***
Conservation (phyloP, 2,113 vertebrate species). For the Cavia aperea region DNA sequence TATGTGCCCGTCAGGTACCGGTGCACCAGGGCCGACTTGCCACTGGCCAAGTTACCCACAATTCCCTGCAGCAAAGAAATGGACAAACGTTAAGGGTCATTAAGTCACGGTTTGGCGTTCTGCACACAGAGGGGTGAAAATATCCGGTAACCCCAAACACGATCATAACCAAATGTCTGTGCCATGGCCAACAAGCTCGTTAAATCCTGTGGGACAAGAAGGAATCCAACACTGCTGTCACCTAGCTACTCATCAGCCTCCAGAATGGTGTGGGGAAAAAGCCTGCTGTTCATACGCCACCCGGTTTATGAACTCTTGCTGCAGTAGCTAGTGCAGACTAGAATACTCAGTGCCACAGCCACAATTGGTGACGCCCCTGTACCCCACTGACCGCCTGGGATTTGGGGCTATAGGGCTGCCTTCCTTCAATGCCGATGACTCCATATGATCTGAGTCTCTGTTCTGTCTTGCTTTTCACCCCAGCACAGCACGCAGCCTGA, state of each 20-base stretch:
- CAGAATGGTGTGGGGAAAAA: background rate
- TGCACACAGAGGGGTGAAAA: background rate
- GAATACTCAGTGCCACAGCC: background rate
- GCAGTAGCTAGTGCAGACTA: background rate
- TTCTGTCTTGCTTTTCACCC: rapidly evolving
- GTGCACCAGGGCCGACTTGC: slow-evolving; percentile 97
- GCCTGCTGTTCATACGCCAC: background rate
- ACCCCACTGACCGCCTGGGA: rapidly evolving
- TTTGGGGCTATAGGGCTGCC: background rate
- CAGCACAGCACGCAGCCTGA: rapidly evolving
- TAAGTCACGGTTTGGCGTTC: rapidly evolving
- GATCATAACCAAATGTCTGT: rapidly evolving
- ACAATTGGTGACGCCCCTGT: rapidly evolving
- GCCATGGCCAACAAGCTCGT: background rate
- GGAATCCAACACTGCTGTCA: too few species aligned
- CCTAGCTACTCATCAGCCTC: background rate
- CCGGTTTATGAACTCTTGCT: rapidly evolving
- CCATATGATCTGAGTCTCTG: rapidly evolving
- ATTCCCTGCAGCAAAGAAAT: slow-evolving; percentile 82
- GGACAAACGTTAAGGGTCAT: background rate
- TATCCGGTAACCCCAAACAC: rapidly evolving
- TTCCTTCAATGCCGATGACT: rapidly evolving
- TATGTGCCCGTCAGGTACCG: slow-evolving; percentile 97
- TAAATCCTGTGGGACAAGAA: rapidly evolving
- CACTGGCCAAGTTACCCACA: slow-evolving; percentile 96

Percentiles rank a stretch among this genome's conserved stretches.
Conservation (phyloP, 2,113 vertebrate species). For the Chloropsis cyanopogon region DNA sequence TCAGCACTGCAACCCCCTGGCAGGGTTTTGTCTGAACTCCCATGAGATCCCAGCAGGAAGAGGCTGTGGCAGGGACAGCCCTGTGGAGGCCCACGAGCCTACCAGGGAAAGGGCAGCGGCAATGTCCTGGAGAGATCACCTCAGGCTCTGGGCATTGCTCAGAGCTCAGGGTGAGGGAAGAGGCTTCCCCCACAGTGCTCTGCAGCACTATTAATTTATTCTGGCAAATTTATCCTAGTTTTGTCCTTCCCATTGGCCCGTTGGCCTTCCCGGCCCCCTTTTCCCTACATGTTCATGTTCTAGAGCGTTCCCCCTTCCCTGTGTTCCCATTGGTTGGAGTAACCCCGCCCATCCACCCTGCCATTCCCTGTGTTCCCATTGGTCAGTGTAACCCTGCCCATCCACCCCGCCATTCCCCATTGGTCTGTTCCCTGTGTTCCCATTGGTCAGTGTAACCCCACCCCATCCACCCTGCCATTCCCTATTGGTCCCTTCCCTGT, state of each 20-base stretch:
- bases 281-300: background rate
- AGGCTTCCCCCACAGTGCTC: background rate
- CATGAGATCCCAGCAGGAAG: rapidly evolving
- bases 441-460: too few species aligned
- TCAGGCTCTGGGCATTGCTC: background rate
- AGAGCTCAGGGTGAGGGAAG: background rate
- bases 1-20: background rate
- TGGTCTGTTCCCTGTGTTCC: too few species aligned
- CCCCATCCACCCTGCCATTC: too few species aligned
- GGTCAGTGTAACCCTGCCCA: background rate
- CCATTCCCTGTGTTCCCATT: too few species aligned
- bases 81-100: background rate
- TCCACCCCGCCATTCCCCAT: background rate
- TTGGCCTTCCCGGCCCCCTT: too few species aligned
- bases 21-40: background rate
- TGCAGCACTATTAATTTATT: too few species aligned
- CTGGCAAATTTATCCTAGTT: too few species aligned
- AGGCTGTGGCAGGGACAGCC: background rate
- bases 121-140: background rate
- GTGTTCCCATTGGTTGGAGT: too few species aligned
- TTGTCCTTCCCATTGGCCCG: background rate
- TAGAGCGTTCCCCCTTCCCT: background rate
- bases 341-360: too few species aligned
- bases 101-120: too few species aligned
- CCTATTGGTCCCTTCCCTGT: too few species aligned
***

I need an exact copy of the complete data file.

Conservation (phyloP, 2,113 vertebrate species). For the Cavia aperea region DNA sequence TATGTGCCCGTCAGGTACCGGTGCACCAGGGCCGACTTGCCACTGGCCAAGTTACCCACAATTCCCTGCAGCAAAGAAATGGACAAACGTTAAGGGTCATTAAGTCACGGTTTGGCGTTCTGCACACAGAGGGGTGAAAATATCCGGTAACCCCAAACACGATCATAACCAAATGTCTGTGCCATGGCCAACAAGCTCGTTAAATCCTGTGGGACAAGAAGGAATCCAACACTGCTGTCACCTAGCTACTCATCAGCCTCCAGAATGGTGTGGGGAAAAAGCCTGCTGTTCATACGCCACCCGGTTTATGAACTCTTGCTGCAGTAGCTAGTGCAGACTAGAATACTCAGTGCCACAGCCACAATTGGTGACGCCCCTGTACCCCACTGACCGCCTGGGATTTGGGGCTATAGGGCTGCCTTCCTTCAATGCCGATGACTCCATATGATCTGAGTCTCTGTTCTGTCTTGCTTTTCACCCCAGCACAGCACGCAGCCTGA, state of each 20-base stretch:
- CAGAATGGTGTGGGGAAAAA: background rate
- TGCACACAGAGGGGTGAAAA: background rate
- GAATACTCAGTGCCACAGCC: background rate
- GCAGTAGCTAGTGCAGACTA: background rate
- TTCTGTCTTGCTTTTCACCC: rapidly evolving
- GTGCACCAGGGCCGACTTGC: slow-evolving; percentile 97
- GCCTGCTGTTCATACGCCAC: background rate
- ACCCCACTGACCGCCTGGGA: rapidly evolving
- TTTGGGGCTATAGGGCTGCC: background rate
- CAGCACAGCACGCAGCCTGA: rapidly evolving
- TAAGTCACGGTTTGGCGTTC: rapidly evolving
- GATCATAACCAAATGTCTGT: rapidly evolving
- ACAATTGGTGACGCCCCTGT: rapidly evolving
- GCCATGGCCAACAAGCTCGT: background rate
- GGAATCCAACACTGCTGTCA: too few species aligned
- CCTAGCTACTCATCAGCCTC: background rate
- CCGGTTTATGAACTCTTGCT: rapidly evolving
- CCATATGATCTGAGTCTCTG: rapidly evolving
- ATTCCCTGCAGCAAAGAAAT: slow-evolving; percentile 82
- GGACAAACGTTAAGGGTCAT: background rate
- TATCCGGTAACCCCAAACAC: rapidly evolving
- TTCCTTCAATGCCGATGACT: rapidly evolving
- TATGTGCCCGTCAGGTACCG: slow-evolving; percentile 97
- TAAATCCTGTGGGACAAGAA: rapidly evolving
- CACTGGCCAAGTTACCCACA: slow-evolving; percentile 96

Percentiles rank a stretch among this genome's conserved stretches.
Conservation (phyloP, 2,113 vertebrate species). For the Chloropsis cyanopogon region DNA sequence TCAGCACTGCAACCCCCTGGCAGGGTTTTGTCTGAACTCCCATGAGATCCCAGCAGGAAGAGGCTGTGGCAGGGACAGCCCTGTGGAGGCCCACGAGCCTACCAGGGAAAGGGCAGCGGCAATGTCCTGGAGAGATCACCTCAGGCTCTGGGCATTGCTCAGAGCTCAGGGTGAGGGAAGAGGCTTCCCCCACAGTGCTCTGCAGCACTATTAATTTATTCTGGCAAATTTATCCTAGTTTTGTCCTTCCCATTGGCCCGTTGGCCTTCCCGGCCCCCTTTTCCCTACATGTTCATGTTCTAGAGCGTTCCCCCTTCCCTGTGTTCCCATTGGTTGGAGTAACCCCGCCCATCCACCCTGCCATTCCCTGTGTTCCCATTGGTCAGTGTAACCCTGCCCATCCACCCCGCCATTCCCCATTGGTCTGTTCCCTGTGTTCCCATTGGTCAGTGTAACCCCACCCCATCCACCCTGCCATTCCCTATTGGTCCCTTCCCTGT, state of each 20-base stretch:
- bases 281-300: background rate
- AGGCTTCCCCCACAGTGCTC: background rate
- CATGAGATCCCAGCAGGAAG: rapidly evolving
- bases 441-460: too few species aligned
- TCAGGCTCTGGGCATTGCTC: background rate
- AGAGCTCAGGGTGAGGGAAG: background rate
- bases 1-20: background rate
- TGGTCTGTTCCCTGTGTTCC: too few species aligned
- CCCCATCCACCCTGCCATTC: too few species aligned
- GGTCAGTGTAACCCTGCCCA: background rate
- CCATTCCCTGTGTTCCCATT: too few species aligned
- bases 81-100: background rate
- TCCACCCCGCCATTCCCCAT: background rate
- TTGGCCTTCCCGGCCCCCTT: too few species aligned
- bases 21-40: background rate
- TGCAGCACTATTAATTTATT: too few species aligned
- CTGGCAAATTTATCCTAGTT: too few species aligned
- AGGCTGTGGCAGGGACAGCC: background rate
- bases 121-140: background rate
- GTGTTCCCATTGGTTGGAGT: too few species aligned
- TTGTCCTTCCCATTGGCCCG: background rate
- TAGAGCGTTCCCCCTTCCCT: background rate
- bases 341-360: too few species aligned
- bases 101-120: too few species aligned
- CCTATTGGTCCCTTCCCTGT: too few species aligned